Reviewing Colorado court records, CBS News Colorado revealed the Taco Bell accuser has been both a plaintiff and defendant in a variety of lawsuits over money, as well as repeatedly seeking protection orders and serving as a defendant in protection order cases.
CBS News also tried to get in contact with the man via phone and text message, but to no avail. Visiting the man’s Aurora home, they also had no luck.
A neighbor, however, revealed that the man was pretty unstable and aggressive.
Speaking to Dailymail.com, Sheriff Deputy John Bartmann said Arapahoe County authorities were still considering the accuser a victim – despite not having spoken to him since the accusations were made.
‘We really just want to talk to him and get some further information,’ said Bartmann – ‘Like, who else could maybe have access to the food.’
Bartmann clarified that local authorities had no evidence that the man added the rat poison to his burritos himself.
‘We are still trying to figure out who may have done this to him,’ he said.
The case remains an open and active investigation.
The original incident began around 1pm on Saturday, when drive-thru manager Lary Swift told CBS that the customer argued with employees after putting in his order, demanding ‘something free’ in return for being given plain water instead of his soda because the restaurant’s C02 carbonating machine was not working that day.
Swift said he had ordered three bean burritos and was given a fourth for free.
It is not known who called 911 during that incident, but police who arrived at the drive-thru found a much calmer scene, Sheriff’s Deputy John Bartmann told Dailymail.com.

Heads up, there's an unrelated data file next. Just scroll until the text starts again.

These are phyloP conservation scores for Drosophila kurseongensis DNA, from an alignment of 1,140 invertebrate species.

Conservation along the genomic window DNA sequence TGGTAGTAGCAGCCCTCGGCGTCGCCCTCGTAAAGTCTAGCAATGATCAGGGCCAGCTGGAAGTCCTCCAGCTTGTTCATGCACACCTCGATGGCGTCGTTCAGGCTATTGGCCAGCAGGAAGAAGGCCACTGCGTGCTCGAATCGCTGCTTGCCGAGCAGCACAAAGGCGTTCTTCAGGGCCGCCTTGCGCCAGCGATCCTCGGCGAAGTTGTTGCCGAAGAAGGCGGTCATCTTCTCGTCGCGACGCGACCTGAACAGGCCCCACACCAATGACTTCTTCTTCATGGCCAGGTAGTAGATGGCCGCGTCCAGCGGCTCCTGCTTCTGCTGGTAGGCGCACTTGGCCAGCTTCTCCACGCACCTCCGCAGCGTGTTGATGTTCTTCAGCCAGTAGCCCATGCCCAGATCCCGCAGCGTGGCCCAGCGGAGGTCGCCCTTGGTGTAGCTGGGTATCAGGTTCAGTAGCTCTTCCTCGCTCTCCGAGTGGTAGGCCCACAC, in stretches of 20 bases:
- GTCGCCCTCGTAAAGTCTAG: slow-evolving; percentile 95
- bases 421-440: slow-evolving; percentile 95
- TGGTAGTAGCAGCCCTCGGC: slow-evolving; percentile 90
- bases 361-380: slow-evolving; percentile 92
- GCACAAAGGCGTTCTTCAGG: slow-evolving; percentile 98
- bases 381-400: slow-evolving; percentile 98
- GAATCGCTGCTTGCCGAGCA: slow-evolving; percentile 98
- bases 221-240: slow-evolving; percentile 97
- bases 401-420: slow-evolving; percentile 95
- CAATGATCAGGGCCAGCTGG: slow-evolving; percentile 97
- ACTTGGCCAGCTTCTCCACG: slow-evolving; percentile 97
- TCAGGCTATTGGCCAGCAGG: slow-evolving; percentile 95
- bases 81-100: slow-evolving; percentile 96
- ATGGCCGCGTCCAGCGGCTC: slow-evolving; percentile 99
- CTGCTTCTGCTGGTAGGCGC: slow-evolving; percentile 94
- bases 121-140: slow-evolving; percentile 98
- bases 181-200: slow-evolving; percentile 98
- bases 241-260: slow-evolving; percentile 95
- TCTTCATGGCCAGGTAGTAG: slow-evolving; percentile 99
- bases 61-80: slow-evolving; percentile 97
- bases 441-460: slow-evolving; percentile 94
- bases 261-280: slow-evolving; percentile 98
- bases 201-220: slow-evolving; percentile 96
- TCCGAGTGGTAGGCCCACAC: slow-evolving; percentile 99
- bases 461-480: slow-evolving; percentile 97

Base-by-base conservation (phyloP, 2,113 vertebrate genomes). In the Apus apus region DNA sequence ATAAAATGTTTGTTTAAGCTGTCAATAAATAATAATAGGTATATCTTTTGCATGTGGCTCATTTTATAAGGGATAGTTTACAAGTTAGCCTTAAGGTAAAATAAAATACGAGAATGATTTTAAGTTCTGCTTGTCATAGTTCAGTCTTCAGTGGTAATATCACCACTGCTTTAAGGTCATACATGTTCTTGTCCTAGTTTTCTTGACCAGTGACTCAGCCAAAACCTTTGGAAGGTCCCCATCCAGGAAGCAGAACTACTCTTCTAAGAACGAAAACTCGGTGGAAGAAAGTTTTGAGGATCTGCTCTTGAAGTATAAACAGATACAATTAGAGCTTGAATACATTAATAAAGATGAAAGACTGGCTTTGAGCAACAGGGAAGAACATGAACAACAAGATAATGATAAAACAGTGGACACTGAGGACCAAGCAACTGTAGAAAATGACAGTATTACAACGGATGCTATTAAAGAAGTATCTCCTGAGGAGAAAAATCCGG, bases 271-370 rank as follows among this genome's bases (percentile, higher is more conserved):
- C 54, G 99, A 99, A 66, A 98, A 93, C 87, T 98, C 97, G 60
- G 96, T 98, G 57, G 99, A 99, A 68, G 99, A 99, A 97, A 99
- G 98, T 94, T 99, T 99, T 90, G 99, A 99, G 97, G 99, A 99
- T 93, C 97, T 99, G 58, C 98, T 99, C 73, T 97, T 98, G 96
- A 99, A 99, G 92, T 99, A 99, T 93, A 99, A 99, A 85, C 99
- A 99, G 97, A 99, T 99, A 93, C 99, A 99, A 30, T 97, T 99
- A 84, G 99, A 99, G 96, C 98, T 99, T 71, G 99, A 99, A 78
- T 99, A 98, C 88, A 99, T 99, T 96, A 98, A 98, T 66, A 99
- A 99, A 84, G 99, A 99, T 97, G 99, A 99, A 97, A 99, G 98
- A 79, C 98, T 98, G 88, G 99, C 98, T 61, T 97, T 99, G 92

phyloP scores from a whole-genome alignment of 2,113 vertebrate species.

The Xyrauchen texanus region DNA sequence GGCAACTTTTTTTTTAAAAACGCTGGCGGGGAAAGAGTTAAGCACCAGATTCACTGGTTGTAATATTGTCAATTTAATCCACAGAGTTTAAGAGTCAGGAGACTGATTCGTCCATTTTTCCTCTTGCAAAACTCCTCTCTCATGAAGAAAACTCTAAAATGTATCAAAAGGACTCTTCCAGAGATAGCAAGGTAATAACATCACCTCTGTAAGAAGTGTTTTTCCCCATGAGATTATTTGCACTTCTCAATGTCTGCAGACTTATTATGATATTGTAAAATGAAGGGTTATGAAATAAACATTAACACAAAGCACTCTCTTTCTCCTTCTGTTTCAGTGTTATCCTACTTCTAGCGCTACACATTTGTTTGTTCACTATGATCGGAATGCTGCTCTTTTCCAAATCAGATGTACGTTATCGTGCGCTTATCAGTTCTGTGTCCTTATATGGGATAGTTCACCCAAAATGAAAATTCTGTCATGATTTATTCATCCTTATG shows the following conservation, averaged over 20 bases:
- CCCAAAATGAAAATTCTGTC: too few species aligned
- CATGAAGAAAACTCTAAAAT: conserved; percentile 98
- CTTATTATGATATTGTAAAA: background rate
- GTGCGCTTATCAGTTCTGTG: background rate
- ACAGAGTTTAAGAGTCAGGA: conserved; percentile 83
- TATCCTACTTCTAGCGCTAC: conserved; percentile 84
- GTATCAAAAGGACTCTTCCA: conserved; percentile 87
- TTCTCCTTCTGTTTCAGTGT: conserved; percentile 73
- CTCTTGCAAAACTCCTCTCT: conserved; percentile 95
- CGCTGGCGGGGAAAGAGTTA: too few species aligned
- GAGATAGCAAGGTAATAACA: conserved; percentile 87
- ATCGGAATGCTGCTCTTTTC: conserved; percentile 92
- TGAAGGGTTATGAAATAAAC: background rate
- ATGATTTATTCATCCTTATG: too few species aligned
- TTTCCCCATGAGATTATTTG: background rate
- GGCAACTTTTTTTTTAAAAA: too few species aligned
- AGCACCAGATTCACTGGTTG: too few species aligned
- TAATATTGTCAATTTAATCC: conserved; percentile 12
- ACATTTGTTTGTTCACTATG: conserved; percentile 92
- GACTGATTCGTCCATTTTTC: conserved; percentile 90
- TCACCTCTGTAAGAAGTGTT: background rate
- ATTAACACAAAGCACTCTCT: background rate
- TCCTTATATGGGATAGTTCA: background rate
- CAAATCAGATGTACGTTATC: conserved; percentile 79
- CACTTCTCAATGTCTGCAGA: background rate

After speaking to all involved parties, the deputies determined that no crime had been committed, and left.
The customer also returned home, where, according to Deputy Bartmann, he did some chores around the house and sat down to watch 60 Minutes on TV.
Only once the show was over, around 7pm, did the man then eat his four burritos.
Immediately feeling a burning sensation in his mouth and vomiting, the man called an ambulance and was transported to a local hospital, where doctors quickly diagnosed the cause of his sudden illness.
Police were only alerted to the accusation of poisoning later in the evening, however, after receiving a call from hospital workers that a patient had claimed his Taco Bell order had been laced with rodenticide.
Examining the taco at the hospital, deputies could clearly see a greenish-gray substance inside. Labs tests later confirmed it was rat poison.
Deputies closed the Aurora-based Taco Bell down on Sunday evening, during which the store handing over all security camera footage from inside the building.
Manager Lary Swift denied the poisoning claims in comments made to CBS.
‘We don’t carry poison in the restaurant,’ she said. ‘We didn’t do anything like that. It didn’t even add up. It’s ridiculous.’
When asked for comment by Dailymail.com, Taco Bell Corp said: ‘The safety of customers and team members is a priority. The franchisee who owns and operates this location has informed us that they are working with local authorities in their investigation.’